Wednesday, April 10, 2019

The Huntress by Kate Quinn (Review and GIVEAWAY)


Looking for a new WWII historical fiction adventure to sweep you off of your feet? The Huntress is a story in three parts about the hunt for a Nazi war criminal.  The Huntress lived on a remote lake in Poland with her Nazi lover and used Jews, refuges, and captured Allies as prey to hunt.  After the war she escaped from Germany, but where did she go?  How can she pay amends for her war crimes?

Ian Graham is a British war correspondent who has a personal vendetta against the Huntress, his brother was one of her victims, and his wife, Nina, only narrowly escaped her.  Together with Nina, and American veteran and linguist Tony, the trio works on tracking down the Huntress.  Will they be able to find her?

Nina Markova grew up half wild in frozen Siberia. After seeing a plane for the first time, she is bitten by the flying bug and travels away from her native home to learn how to fly.  When World War II breaks out, Nina becomes a part of the all-female night bomber regiment and is honored by Stalin himself.  How does Nina the fearless flyer become Nina the victim after the war who marries Ian? 

Jordan McBride is a teenage girl growing up right after WWII in Boston.  After her widowed father meets the mysterious Anna and they become engaged, Jordan can’t shake the feeling that there is something wrong and dangerous about Anna.  Even as Anna and her daughter Ruth become a part of her life, she never feels settled.  What is the truth behind Anna?  Will Jordan be able to chase her dreams of becoming a photographer or will she marry her high school sweetheart?

The Huntress was a truly wonderful historical fiction novel.  I loved the viewpoints switching between Ian, Jordan, and back to the past with Nina.  It made for a riveting story, especially as all three stories masterfully converged together.  Kate Quinn does a great job with this character driven story.  I cared about all of the characters, but the history behind them was particularly fascinating.  Although I am a fan of WWII history and of aviators, I had never heard of the all-female “Night Witches” bomber regiment.  I was fascinated.  I can’t imagine how heroic these women were flying bi-planes over Germany.  Even better was the author’s note at the end. Kate Quinn details how she used real facts to craft Nina’s story as well as the overall story of the hunt for Nazi war criminals.  It was fascinating.  I loved the action-packed conclusion.  This would make a GREAT movie.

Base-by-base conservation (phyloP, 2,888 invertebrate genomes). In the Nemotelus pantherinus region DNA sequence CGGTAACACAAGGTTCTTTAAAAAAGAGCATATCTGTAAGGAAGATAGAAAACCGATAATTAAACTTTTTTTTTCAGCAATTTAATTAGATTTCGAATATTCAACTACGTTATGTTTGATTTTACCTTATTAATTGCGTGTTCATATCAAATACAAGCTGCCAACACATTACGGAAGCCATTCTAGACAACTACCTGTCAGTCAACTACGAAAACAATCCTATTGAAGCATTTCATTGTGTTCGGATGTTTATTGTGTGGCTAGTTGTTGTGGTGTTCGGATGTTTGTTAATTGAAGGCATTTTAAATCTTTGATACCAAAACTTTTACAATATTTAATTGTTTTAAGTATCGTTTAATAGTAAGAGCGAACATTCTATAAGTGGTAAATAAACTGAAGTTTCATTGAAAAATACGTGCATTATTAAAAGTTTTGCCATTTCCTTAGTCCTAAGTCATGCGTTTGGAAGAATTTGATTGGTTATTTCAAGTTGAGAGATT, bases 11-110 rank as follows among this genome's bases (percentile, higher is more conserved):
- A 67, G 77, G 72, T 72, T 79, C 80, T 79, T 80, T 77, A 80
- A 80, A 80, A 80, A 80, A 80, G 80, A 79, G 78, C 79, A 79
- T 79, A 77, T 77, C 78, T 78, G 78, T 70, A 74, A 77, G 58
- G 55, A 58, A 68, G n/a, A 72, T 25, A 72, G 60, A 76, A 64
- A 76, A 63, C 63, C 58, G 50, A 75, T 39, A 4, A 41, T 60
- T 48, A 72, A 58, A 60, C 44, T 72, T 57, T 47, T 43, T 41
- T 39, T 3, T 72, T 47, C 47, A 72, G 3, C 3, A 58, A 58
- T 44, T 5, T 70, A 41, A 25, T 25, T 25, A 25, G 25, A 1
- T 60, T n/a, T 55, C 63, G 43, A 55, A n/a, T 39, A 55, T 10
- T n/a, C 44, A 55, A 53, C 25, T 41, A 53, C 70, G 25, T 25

I also loved how Quinn wrote Anna as an evil, but also a caring person.  Jordan was confused on her feelings for her stepmother as she thought, how can this woman be evil when she has really been a great person to me, helping me to achieve my dreams?  I loved that about the character, although I would have liked to learn even more about Anna and why she did what she did.

Favorite Quotes: 
“Soldiers get made.  Hunters get born.”

“No one likes to talk about their war, after it’s fought.  They want to forget.  And what happens when they die, and they’ve taken all their memories with them?  We’ve lost it all.  And we can’t.”

“How pleasant to enjoy a man who was not official, not in the slightest.”

Overall, if you love riveting, character driven historical fiction, this is the novel for you!  If you love World War II fiction, The Huntress has a unique story that I have not read before in other WWII novels. I highly recommend this book!

Book Source: Review Copy from William Morrow.  Thank-you!


GIVEAWAY
I was accidentally mailed two Advance Reader Edition's of The Huntress so I am going to give one of them away! If you would like to win this book, please leave a comment on what interests you about this book.  Have you read any books or watched any movies about WWII aviators or war criminals?  If so, what was your favorite?
 
As part of your comment, you must include an email address. If I can't find a way to contact you I will draw another winner.

  For an additional entry, blog about this giveaway or post it on your sidebar. Provide a link to this post in your comment.

I will be using random.org (or a Monte Carlo simulation in excel) to pick the winners from the comments.

This contest is only open to addresses in the United States.

The deadline for entry is midnight on Friday April 26th!

Please make sure to check the week of April 29th to see if you are a winner. I send emails to the winner, but lately I've been put in their "junk mail" folder instead of their inbox.

Good luck!


The Boy in the Striped Pajamas by John Boyne


The Boy in the Striped Pajamas has been on my very long “too read” list for a least a decade. My son is Kile reading it in 7th grade this year so I decided it was time for me to read it as well.  Although Kile is now annoyed at me for finishing it before the class and says I’m not allowed to tell him the ending!  I’m patiently waiting for them to finish it so that we can discuss it.

Bruno is a nine-year-old boy living in Berlin Germany during World War II.  He loves his house, his friends, his family, especially his Grandmother who makes him costumes and helps him to put on skits during special family events.  His world is turned upside down when the “Fury” (Fuhrer) visits his home for his dinner and his father is promoted to be the Commandant of “Out-With” (Auschwitz).  The family moves to Poland.  Bruno misses his friends, old home, and grandparents until he meets a mysterious boy in striped pajamas who lives on the other side of the fence by his home.  Who is this boy and why can’t they play together?